The Barbara Pyle Foundation (BPF), with a mission to “use media in all its forms to make the world a better place and empower people to protect the planet”, is planning to roll out a programme of initiatives designed to engage Saint Lucia’s youth in environmental issues affecting what the UN calls ‘Small Island Developing States’ (SIDS).
The programme includes the second annual Saint Lucia Hobie Cat Challenge, which brings together the water sports stars of the island and other enthusiastic Hobie Cat sailors in a regatta to compete for trophies, prizes and a scholarship sponsored by the BPF to encourage individuals to become certified or continue their training in professional sailing.
The inaugural event in September 2015 was won by Dylan Charles for Viceroy Sugar Beach, with Leslie Mitchell, owner of Over There Watersports in second place and Johnny Louis for Saint James’ Club in third. They will compete against returning sailors and new competitors from around the island on Sunday, January 22 in Rodney Bay, in front of the Saint Lucia Yacht Club where all are welcome to watch from the beach or the water.
Racing runs from 11:00 a.m. to 4:00 p.m. with the prize-giving ceremony at 5:00 p.m. and a DJ keeping the party going until 9:00 p.m. at the Yacht Club.
About Barbara Pyle Barbara
Pyle is highly-respected in the global environmental movement as a passionate advocate, skillful executive producer and leading industry expert on critical global issues. She is an innovative media strategist and award-winning filmmaker, recognized for her pioneering coverage of Planet Earth’s challenges long before it became trendy to be a tree hugger.
She spent twenty years as CNN’s Environment Editor, responsible for environmental programming across all the Turner networks. During that time, Pyle produced and directed more than sixty documentary films which won over 200 awards, including a clutch of Emmys. In 1989, she co-created and executive produced Captain Planet and the Planeteers, which launched on September 15, 1990.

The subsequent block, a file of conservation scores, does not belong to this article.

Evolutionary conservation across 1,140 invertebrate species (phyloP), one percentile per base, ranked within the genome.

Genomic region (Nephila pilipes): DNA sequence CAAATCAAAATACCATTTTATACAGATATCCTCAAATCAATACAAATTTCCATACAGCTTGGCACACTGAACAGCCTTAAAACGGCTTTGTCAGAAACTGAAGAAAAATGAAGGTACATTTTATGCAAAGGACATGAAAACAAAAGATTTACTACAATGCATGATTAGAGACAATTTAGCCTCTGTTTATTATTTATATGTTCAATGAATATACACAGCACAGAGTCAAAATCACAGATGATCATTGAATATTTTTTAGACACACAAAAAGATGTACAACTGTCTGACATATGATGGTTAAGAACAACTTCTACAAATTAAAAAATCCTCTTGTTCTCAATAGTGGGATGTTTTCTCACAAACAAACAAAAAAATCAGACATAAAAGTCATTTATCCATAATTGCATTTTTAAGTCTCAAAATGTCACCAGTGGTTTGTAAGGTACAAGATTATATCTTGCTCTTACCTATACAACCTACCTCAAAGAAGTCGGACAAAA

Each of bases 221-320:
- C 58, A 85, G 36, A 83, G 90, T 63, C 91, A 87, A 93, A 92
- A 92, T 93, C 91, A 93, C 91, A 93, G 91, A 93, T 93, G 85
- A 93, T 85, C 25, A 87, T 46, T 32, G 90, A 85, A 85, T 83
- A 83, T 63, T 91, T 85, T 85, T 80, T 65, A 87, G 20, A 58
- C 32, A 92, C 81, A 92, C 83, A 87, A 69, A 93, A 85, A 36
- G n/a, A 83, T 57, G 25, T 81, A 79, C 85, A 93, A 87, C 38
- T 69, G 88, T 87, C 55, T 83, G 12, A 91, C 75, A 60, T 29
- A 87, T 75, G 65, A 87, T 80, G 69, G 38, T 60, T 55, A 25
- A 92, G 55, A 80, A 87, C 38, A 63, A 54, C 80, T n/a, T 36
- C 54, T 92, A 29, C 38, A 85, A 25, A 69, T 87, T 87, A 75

Broadcast in over 100 countries to popular and critical acclaim, the animated action adventure eco-toon quickly became a hit with young people around the world, won dozens of awards and almost three decades years later maintains a dedicated international fan base of more than half a million Planeteers.
Pyle has received dozens of personal commendations for her body of work and humanitarian efforts, including the United Nations Environment Programme (UNEP) Sasakawa Prize for lifetime achievement in 1997. Usually reserved for scientists, she is the only member of the media to be named a Sasakawa Laureate, the world’s most prestigious environmental honour. She used the award prize money to establish the Barbara Pyle Foundation.
In 2001, Pyle became a founding member of CMEx, the Caribbean Media Exchange, the premier gathering of the industry’s top journalists and tourism leaders from the region and beyond. In 2009, she was honoured with the first CMEx Exemplar Award for ‘leading an exemplary life.’ She was also the recipient of a 2012 Vice Chancellor’s Award from the American Foundation for the University of the West Indies in recognition of her work on environmental issues in the Caribbean.
In the past two years, since adopting Saint Lucia as her home, Pyle and her foundation have been setting up links with local organizations, including the Piton Management Area (PMA), in order to support environmental initiatives. The Saint Lucia chapter of Planeteers was launched in 2015 in Soufriere and Gros Islet, joining the USA, Ireland, Brazil, Ghana, Australia and the Philippines and many more countries in celebrating the 25th anniversary global celebrations of Captain Planet and the Planeteers.